Happy Lunar New Year, I hope this post finds you healthy. It’s unfortunate that this Lunar New Year will be remembered by the emergence of another new zoonotic disease. I wrote a short post about zoonotic diseases here five years ago saying that disease surveillance in other animals is great but what we really need to focus on is keeping humans away from animals and the best way to do this is by protecting the world’s forests and to stop eating animals with an emphasis on those that have been raised, handled, and slaughtered in conditions that make the emergence of another zoonotic disease far more likely.
Speaking of old posts here is one that I wrote for Lunar New Year four years ago.
Depending on which calendar a society uses there are many different New Year’s and in some places more than one is celebrated. Calendars are generally one of three types: lunar, solar, or lunisolar. A lunar calendar is based on the revolution of the moon around the earth, a solar calendar is based on the revolution of the earth around the sun, and a lunisolar calendar is based on the moon’s revolution around the earth but includes a thirteenth month, aka leap month, every two or three years to keep it in sync with the earth’s revolution around the sun.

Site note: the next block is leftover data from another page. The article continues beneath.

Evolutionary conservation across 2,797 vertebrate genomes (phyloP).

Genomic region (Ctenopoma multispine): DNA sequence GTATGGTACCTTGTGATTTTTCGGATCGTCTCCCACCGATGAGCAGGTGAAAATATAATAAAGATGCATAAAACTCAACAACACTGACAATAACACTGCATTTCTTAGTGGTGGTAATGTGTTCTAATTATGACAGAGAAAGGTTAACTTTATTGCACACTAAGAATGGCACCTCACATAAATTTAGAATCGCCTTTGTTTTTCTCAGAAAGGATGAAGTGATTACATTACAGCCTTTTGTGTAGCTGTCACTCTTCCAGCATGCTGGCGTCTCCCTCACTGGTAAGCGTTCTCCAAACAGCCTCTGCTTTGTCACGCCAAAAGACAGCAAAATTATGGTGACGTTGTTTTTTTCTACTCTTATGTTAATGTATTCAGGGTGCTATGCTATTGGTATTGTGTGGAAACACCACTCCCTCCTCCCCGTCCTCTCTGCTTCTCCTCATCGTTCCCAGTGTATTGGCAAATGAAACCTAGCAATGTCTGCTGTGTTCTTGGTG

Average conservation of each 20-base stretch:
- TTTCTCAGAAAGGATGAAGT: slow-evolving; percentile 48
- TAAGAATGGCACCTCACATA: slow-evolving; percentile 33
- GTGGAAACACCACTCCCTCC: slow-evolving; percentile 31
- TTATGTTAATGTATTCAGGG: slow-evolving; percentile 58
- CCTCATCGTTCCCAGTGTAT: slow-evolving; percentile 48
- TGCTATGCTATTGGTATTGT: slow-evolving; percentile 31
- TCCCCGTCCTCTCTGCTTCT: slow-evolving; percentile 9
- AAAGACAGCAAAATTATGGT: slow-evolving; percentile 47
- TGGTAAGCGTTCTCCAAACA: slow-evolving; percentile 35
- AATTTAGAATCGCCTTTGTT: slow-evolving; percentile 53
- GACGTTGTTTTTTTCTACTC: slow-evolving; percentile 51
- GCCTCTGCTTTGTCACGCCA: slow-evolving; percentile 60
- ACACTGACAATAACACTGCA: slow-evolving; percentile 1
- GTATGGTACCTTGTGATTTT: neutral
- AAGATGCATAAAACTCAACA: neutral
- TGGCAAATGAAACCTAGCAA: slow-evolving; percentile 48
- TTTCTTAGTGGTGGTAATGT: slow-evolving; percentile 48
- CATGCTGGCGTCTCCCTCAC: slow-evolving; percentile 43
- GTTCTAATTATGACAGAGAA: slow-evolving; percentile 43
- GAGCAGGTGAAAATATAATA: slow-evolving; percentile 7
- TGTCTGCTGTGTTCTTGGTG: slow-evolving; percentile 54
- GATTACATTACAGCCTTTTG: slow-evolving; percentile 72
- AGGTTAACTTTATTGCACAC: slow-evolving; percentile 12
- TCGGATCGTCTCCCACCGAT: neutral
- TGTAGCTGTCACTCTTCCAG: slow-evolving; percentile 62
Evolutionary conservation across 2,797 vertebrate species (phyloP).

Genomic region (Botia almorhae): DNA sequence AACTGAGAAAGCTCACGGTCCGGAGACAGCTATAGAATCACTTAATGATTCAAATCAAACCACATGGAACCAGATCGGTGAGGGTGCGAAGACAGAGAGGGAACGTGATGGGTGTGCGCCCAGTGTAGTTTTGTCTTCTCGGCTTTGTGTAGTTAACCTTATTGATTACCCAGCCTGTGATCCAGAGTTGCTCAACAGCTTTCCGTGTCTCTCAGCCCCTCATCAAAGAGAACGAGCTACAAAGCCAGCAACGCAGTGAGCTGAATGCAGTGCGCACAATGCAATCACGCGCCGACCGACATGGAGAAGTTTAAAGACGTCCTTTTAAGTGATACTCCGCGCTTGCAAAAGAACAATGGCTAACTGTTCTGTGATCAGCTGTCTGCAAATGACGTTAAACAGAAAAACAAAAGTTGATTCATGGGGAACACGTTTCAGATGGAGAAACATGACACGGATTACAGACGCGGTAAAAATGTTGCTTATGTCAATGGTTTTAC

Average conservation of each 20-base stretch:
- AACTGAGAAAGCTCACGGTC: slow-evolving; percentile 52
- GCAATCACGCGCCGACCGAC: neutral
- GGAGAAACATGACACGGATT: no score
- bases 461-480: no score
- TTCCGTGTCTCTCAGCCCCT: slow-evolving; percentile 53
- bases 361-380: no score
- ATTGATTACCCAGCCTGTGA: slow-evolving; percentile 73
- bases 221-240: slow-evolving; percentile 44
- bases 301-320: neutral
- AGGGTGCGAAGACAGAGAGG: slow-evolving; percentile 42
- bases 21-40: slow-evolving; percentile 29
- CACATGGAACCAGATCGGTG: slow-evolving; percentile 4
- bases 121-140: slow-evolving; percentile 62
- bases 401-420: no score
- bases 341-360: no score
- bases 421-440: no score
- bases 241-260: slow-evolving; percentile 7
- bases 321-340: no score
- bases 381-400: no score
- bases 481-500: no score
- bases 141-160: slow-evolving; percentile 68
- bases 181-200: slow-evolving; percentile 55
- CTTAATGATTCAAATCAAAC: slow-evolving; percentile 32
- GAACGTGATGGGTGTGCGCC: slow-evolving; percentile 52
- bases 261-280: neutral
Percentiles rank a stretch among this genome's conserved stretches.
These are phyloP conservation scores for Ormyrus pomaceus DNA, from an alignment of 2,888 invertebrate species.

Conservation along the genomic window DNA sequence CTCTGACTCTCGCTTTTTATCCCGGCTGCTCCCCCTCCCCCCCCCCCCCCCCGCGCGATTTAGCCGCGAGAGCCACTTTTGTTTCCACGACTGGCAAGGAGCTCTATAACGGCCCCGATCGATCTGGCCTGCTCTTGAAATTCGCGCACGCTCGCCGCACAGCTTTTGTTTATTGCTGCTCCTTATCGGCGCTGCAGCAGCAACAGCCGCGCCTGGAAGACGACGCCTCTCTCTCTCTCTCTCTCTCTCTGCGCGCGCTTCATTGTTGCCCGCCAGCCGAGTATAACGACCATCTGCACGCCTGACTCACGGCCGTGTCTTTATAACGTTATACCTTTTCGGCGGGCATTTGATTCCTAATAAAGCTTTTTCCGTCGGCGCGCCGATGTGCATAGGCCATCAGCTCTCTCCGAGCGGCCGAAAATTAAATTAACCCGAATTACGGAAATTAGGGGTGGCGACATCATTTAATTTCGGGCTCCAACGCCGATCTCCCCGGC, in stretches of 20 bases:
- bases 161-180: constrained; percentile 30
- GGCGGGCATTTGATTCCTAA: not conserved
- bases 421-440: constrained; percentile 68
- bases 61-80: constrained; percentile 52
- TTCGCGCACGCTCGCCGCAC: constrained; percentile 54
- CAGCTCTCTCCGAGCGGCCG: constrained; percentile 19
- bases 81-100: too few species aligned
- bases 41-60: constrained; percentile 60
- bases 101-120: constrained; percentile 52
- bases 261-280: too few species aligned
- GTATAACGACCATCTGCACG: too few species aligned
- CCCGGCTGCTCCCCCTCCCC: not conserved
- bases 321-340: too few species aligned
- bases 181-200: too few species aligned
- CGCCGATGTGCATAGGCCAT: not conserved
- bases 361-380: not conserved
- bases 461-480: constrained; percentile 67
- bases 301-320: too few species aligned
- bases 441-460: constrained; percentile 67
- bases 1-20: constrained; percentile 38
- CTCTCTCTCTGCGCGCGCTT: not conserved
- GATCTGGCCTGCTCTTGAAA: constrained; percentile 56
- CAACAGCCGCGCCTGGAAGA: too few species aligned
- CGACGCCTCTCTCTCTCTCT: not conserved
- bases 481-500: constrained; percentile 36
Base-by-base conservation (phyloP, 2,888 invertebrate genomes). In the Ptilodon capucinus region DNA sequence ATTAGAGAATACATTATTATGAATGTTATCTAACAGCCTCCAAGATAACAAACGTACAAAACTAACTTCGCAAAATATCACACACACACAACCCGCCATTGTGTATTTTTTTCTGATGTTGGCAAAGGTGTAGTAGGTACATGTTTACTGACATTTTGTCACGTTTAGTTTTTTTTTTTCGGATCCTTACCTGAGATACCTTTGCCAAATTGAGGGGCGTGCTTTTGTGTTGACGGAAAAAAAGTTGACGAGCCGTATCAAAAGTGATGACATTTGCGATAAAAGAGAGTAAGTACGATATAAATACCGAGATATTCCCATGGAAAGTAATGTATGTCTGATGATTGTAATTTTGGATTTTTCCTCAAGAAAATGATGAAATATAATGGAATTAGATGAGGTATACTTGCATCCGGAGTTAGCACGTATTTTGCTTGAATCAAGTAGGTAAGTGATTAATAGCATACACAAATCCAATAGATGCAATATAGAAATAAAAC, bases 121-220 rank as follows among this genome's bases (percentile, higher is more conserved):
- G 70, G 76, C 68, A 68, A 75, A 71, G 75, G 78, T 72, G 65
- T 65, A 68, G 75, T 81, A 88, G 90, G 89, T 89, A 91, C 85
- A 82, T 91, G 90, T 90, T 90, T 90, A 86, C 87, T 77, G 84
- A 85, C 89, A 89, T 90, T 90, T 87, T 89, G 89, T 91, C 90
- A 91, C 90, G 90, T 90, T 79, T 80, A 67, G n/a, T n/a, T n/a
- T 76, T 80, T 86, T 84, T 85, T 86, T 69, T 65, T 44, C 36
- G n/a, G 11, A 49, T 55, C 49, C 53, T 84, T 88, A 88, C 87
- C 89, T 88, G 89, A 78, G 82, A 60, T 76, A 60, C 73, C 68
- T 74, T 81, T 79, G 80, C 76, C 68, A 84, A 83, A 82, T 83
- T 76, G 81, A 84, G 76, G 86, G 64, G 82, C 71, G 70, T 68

In lunisolar calendars like the Chinese calendar a leap month is periodically added so the months correspond with the seasons. It takes the moon around 29.5 days to revolve around the earth which means 12 lunar months is around 354 days and since it takes the earth around 365 days to revolve around the sun the months and seasons would drift apart around 11 days each year without this leap month. The New Year’s that takes place on January 1st is according to the Gregorian or Western calendar which is a solar calendar and the New Year’s that takes place today and every year on the new moon between late January and late February is according to the Chinese lunisolar calendar.
Happy New Year! 新年快樂！
Sheen = new 新
Nee-en = year 年
Kwai Luh = happy 快樂
Sheen Nee-en Kwai Luh! Try it if you encounter a Chinese speaking person this week because unlike the Western New Year Chinese New Year, aka Spring Festival, is a multi-day mega holiday that doesn’t officially conclude until the 15th day which marks the first full moon of the new year and is celebrated as Lantern Festival.